Sloom meaning

A gentle sleep; slumber.
noun
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A. 1853, Jane Ermina Locke, "Elia", in The Recalled: In Voices of the Past, and Poems of the Ideal, James Munroe and Company (1854), page 193.

To his castle’s portal, / At the morning gloaming, / Bore they all the mortal / From the battle’s foaming, / Of the white bannered warrior knight, / Cold in his armor slooming!

verb
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1900, Amelia Edith Huddleston Barr, The Maid of Maiden lane, Dodd, Mead and Company, page 181.

Then the doctor was slooming and nodding, and waking up and saying a word or two, and relapsing again into semi-unconsciousness.

verb
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1936, Esmond Quinterley, Ushering Interlude, The Fortune Press, page 66.

The afternoon sun painted amber patterns on the Turkey red hearthrug: the only splash of colour in the dun room. Potter sloomed in the arms of the chair.

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2001, Gemma O'Connor, Walking on Water, Berkley Publishing Group (2003), ISBN 978-0-515-13597-8, page 205.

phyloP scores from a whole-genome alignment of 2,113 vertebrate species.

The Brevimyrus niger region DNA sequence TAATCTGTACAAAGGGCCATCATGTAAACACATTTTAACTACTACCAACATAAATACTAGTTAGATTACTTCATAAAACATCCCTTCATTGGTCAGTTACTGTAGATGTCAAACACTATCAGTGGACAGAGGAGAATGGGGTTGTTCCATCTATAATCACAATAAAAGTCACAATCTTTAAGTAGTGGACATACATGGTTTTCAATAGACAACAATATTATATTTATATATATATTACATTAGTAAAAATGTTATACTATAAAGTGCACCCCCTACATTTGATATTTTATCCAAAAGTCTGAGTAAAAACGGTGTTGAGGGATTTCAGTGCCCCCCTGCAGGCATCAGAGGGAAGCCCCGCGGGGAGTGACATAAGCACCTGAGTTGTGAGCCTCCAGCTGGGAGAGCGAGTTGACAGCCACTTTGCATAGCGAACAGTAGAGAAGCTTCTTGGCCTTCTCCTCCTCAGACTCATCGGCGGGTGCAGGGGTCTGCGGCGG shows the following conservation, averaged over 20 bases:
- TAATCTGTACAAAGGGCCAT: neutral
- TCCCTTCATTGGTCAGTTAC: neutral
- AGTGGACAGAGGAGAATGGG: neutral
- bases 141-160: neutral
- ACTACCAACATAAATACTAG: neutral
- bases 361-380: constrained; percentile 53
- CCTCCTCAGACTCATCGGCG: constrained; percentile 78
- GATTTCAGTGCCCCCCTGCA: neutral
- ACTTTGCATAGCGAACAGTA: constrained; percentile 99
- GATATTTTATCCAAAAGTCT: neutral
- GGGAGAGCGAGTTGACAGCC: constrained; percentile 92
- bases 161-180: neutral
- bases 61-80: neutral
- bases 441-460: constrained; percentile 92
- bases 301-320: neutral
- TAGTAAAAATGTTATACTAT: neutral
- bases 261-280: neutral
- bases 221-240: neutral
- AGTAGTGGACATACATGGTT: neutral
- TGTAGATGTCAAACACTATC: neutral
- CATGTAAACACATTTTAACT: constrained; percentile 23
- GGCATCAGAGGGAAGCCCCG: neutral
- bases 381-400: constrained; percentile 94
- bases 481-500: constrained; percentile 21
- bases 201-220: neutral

He lay slooming half-asleep, half-awake, thinking about Tuesday afternoon.

verb
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(of plants or soil) To soften or rot with damp.
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Origin of sloom

  • From Middle English *sloume, sloumbe, slume, from Old English slūma (“sleep, slumber”), from Proto-Germanic *slūm- (“to be slack, loose, or limp”), from Proto-Indo-European *(s)lew- (“limp, flabby”). Compare slumber and Dutch sloom.

    From Wiktionary

  • From Middle English slumen, slummen, from Old English *slūmian (“to slumber, sleep gently”), from Proto-Germanic *slūm- (“to be slack, loose, or limp”), from Proto-Indo-European *(s)lew- (“limp, flabby”).

    From Wiktionary